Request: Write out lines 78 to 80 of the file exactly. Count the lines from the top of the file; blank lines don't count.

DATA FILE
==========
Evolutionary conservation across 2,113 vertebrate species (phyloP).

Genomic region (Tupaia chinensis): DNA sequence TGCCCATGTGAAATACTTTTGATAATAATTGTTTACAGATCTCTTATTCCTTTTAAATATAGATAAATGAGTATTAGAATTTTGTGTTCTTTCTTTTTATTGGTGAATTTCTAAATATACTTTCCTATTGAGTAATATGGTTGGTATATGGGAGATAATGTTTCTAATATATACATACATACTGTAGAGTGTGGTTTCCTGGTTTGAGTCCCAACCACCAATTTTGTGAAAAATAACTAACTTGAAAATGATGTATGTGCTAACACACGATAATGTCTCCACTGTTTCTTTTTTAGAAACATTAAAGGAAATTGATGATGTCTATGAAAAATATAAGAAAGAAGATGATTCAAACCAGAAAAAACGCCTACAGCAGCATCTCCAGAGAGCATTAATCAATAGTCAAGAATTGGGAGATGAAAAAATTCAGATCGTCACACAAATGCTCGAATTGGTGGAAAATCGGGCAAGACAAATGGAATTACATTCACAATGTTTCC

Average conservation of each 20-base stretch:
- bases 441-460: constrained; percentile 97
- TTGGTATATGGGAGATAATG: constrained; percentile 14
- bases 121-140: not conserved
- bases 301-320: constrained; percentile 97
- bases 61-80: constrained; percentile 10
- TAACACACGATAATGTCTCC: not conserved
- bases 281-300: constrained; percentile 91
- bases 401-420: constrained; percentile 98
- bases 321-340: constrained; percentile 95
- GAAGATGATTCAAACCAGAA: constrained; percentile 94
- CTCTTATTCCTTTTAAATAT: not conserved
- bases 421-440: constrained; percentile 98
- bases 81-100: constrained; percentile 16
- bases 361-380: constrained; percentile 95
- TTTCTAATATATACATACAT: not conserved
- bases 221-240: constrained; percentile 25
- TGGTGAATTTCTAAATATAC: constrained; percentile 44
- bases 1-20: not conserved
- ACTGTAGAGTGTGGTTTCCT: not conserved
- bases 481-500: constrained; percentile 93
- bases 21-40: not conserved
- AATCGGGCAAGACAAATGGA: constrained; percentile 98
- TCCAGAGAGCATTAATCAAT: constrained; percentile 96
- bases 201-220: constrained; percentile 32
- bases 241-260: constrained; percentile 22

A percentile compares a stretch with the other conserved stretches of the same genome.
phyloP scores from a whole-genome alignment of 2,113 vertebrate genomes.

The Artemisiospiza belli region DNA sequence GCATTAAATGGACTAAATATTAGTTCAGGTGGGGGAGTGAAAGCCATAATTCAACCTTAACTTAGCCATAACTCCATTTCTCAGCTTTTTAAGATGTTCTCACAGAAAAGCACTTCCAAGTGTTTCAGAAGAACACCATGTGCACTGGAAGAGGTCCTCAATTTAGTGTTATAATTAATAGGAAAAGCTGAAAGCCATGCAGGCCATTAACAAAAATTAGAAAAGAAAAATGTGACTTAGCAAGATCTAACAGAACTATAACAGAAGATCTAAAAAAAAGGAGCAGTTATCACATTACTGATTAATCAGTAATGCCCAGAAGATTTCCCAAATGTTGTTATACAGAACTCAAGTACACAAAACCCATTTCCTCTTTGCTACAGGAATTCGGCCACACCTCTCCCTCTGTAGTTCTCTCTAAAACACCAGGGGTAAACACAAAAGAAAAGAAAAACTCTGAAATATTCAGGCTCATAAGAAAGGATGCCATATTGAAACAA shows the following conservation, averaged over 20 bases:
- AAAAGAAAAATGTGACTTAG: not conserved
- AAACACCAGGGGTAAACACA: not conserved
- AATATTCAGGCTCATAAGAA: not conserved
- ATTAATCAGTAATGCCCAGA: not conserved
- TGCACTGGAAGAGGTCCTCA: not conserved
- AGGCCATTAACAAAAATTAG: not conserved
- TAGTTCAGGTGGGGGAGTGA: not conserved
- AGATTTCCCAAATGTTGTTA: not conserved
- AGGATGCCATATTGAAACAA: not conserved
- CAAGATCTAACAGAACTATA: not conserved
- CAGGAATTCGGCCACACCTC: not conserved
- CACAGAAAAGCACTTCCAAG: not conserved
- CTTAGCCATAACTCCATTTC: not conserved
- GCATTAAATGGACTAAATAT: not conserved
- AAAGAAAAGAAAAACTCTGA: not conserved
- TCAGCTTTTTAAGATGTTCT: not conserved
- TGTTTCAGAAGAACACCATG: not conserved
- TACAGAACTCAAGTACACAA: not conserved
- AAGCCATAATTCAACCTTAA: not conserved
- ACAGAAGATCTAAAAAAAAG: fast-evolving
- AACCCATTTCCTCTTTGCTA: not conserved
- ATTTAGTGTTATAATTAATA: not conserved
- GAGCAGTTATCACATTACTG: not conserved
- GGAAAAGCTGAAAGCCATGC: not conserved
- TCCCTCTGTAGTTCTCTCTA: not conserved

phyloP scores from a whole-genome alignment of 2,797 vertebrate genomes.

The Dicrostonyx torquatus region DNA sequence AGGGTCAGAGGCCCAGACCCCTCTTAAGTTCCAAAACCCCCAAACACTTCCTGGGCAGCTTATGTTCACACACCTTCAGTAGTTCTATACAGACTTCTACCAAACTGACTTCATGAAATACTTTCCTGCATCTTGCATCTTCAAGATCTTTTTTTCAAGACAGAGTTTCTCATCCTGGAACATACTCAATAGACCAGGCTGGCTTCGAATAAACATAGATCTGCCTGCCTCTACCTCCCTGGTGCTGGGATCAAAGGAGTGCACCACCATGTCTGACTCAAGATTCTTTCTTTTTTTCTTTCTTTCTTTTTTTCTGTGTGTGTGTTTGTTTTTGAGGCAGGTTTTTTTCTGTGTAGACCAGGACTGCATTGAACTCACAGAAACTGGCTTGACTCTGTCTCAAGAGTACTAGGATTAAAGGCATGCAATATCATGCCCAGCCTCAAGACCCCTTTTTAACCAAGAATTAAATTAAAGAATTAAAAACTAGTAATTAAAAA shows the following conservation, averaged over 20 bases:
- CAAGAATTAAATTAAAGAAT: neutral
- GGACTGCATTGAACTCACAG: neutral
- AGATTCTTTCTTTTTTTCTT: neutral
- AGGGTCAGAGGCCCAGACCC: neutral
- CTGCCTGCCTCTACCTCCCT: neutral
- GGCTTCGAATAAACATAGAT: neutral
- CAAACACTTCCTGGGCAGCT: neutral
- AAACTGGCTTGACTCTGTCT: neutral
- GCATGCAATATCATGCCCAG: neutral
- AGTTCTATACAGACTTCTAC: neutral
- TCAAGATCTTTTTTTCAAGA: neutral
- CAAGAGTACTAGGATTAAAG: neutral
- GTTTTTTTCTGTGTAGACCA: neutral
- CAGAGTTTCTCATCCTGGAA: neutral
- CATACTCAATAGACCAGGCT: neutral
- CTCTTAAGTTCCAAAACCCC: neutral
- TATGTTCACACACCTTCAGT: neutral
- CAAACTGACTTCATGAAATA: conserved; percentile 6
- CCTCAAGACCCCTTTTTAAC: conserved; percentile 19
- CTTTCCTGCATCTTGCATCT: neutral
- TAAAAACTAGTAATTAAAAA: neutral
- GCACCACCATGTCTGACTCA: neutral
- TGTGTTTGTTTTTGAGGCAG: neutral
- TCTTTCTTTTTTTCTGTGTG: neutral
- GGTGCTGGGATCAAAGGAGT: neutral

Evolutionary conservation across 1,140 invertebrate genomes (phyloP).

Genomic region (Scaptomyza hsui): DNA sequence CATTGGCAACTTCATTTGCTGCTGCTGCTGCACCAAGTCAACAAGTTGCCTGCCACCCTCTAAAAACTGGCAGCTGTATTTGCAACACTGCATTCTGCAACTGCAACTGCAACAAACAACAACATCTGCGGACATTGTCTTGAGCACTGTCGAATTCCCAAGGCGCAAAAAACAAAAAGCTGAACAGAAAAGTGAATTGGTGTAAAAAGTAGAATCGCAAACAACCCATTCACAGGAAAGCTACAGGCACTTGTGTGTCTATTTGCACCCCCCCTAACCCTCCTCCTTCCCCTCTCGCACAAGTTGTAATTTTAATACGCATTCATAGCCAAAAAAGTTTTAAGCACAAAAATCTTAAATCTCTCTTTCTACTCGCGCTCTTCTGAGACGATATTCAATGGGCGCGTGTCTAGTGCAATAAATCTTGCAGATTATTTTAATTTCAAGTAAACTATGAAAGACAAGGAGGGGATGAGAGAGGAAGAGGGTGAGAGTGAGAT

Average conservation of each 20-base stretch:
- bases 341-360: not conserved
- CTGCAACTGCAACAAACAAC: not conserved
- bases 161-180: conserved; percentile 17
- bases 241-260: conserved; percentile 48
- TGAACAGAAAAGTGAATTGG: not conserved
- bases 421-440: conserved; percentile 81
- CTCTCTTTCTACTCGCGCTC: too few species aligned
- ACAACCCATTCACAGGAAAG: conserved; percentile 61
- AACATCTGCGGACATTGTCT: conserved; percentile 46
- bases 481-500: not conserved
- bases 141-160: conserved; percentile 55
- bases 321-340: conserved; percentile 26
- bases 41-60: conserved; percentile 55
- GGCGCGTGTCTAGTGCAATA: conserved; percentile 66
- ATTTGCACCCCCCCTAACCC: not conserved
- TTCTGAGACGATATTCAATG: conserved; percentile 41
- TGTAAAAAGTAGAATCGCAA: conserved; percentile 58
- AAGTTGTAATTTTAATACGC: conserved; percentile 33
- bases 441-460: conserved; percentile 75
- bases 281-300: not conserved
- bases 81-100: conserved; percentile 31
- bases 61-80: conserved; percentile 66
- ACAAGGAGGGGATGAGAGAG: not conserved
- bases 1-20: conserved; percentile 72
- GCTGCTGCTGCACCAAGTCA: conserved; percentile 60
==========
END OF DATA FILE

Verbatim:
- CTTTCCTGCATCTTGCATCT: neutral
- TAAAAACTAGTAATTAAAAA: neutral
- GCACCACCATGTCTGACTCA: neutral